Monday, April 04, 2005

2001 thoughts on learning

There's more going on here than meets the eye.

Learning is changing one's mind by adding new stuff, repudiating old stuff, or by making connections. But how does one change one's mind?

Metaphors We Live By posits that all thoughts are relative. And most are expressed in words. This aligns with the popular wisdom that we learn from stories.

The Mind's Past talks about the internal conversation always going on in our heads. Listen for a minute. Yeah, that's it. The book also describes a mediator between the brain and the mind called "the interpreter."

Let's call the subconscious, autonomic brain simply "the brain;" it's attached directly to the senses. The conscious, aware portion of our gray matter, we'll call "mind."

The brain gets sensations first. It rejects most of this sensory input and makes basic decisions about what to do next. Later, "the interpreter" creates a story to provide a rational explanation. The interpreter weaves together a plausible story to bullshit the mind into believing it's rational and in control. In fact, most decisions are made before they enter consciousness.

Got that? Your don't make up your mind; your brain makes up your mind. Its interpreter spins yarns the way you do when recounting a dream. A lot more of the brain comes with mechanics "factory-installed" than we like to think. As Bernard Malamud has observed, "All biography is ultimately fiction." Gazzaniga says, "Autobiography is hopelessly inventive."

Changing one's mind consists of convincing the interpreter that the facts of the matter or memories of the past or one's self-image or the rules of the game haved shifted. The changed interpreter puts a different spin on the stories it tells, for those stories must seem internally consistent. The stories must also maintain the fiction that the mind is calling the shots, not the brain.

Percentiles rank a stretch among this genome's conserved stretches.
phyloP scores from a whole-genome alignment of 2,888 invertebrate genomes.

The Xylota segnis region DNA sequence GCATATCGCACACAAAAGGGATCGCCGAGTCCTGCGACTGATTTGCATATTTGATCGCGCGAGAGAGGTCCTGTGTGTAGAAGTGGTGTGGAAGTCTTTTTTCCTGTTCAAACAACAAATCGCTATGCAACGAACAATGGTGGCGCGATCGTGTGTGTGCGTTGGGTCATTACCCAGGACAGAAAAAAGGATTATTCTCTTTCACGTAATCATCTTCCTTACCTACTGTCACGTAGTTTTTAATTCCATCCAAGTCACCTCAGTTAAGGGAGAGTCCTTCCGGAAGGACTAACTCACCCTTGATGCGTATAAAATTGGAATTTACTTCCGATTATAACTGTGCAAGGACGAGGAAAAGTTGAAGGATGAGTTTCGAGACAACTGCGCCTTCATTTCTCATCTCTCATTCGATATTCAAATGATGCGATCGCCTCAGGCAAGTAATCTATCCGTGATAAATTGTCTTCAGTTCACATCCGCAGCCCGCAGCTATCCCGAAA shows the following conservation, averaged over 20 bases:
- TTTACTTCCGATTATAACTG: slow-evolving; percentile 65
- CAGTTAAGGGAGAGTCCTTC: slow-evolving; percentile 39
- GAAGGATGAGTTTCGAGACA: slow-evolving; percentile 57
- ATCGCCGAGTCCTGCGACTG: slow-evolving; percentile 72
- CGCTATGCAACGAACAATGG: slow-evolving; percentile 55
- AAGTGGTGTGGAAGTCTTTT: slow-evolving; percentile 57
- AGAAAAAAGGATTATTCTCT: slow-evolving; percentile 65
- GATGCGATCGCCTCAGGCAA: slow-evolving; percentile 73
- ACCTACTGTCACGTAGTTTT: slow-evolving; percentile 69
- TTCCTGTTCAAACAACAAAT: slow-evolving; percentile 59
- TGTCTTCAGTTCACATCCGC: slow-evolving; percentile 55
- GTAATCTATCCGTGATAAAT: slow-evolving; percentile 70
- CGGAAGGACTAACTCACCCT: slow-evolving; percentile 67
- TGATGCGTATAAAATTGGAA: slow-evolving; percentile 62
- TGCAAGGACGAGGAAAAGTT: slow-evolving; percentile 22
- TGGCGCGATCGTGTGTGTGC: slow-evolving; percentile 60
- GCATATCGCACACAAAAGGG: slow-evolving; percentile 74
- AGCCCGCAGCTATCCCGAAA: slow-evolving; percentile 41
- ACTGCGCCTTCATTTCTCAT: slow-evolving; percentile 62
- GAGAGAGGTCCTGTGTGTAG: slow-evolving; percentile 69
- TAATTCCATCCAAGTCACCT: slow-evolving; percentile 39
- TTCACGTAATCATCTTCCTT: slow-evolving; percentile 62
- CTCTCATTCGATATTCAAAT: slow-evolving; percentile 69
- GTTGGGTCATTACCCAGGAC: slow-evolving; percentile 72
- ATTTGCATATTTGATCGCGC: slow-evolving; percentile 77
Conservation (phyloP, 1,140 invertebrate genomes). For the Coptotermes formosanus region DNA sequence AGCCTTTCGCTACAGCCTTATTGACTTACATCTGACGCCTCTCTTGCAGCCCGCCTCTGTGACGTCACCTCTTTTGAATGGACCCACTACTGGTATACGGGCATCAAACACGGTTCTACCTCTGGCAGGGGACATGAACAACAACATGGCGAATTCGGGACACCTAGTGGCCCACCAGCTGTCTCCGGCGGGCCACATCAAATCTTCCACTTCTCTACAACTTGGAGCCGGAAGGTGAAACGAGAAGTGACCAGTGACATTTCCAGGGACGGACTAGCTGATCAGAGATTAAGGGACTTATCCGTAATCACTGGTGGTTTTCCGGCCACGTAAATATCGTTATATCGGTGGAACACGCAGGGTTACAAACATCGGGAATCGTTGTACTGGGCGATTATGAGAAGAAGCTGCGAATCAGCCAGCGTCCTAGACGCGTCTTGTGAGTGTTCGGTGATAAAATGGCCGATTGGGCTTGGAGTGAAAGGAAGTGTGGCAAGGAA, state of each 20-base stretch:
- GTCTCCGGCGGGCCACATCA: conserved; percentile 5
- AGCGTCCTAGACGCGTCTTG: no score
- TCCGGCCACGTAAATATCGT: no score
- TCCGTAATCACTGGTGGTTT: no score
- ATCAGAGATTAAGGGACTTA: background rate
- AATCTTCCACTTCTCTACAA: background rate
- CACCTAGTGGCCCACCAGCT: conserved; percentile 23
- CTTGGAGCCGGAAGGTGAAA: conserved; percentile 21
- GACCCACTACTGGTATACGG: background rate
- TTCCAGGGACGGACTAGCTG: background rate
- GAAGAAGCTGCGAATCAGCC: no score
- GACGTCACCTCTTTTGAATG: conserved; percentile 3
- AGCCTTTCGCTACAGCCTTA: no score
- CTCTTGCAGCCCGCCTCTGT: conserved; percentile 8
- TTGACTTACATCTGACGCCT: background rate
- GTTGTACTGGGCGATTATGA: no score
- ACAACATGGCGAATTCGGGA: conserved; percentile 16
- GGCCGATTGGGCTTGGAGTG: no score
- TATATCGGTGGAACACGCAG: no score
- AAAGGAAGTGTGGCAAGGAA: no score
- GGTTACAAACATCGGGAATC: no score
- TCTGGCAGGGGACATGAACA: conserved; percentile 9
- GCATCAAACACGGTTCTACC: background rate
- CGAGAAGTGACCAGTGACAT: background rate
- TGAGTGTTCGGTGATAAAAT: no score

What might be the nature of this interpreter? Clearly, it needs an image of who its owner is and what the owner is capable of. I'll call this the secret resume, for like a printed resume, it's a very selective and self-serving sense of one's past. The interpreter also needs a worldview or meme library, the rules by which things operate. And the interpreter must retrieve memories, for this is the content of thinking. Changing either the secret resume, the worldview, or the memories changes the interpreter's stories. This is learning.

The Mind's Eye tells us that "the brain is not primarily an experience-storing device that constantly changes its structure to accommodate new experience. From the evolutionary perspective it is a dynamic computing device that is largely rule driven; it stores information by manipulating the value of simple arithmetic variables We are a finely honed machine that has amazing capacities for learning and inventiveness. Yet these capacities were not picked up at a local bookstore or developed from everyday experience." They were, as the author says, "factory-installed."

Our brains have a built-in macro library from which they select responses to environmental challenges. "We don't select sentences preformed, like Tickle-Me-Elmo dolls. Rather, we put together fragments to form the whole. So, too, with our thoughts. We think by selecting objects." Our memes are constructed from meme-objects, the grains that add up to a beach of thoughts.

There's a hierarchy in learning, e.g. Bloom's taxionomy. To me, I think of changes to the heart (emotion-laden, deep inside, self-image), which primarily impact the secret resume. There are changes in the head (explicit = facts, implicit = memories), which are matters of facts and rules. And there are changes in the hands (tacit, manual skills, automatic functions) such as bowling or painting.

[break. Next section to address how to effect change in heart, head, & hand.]

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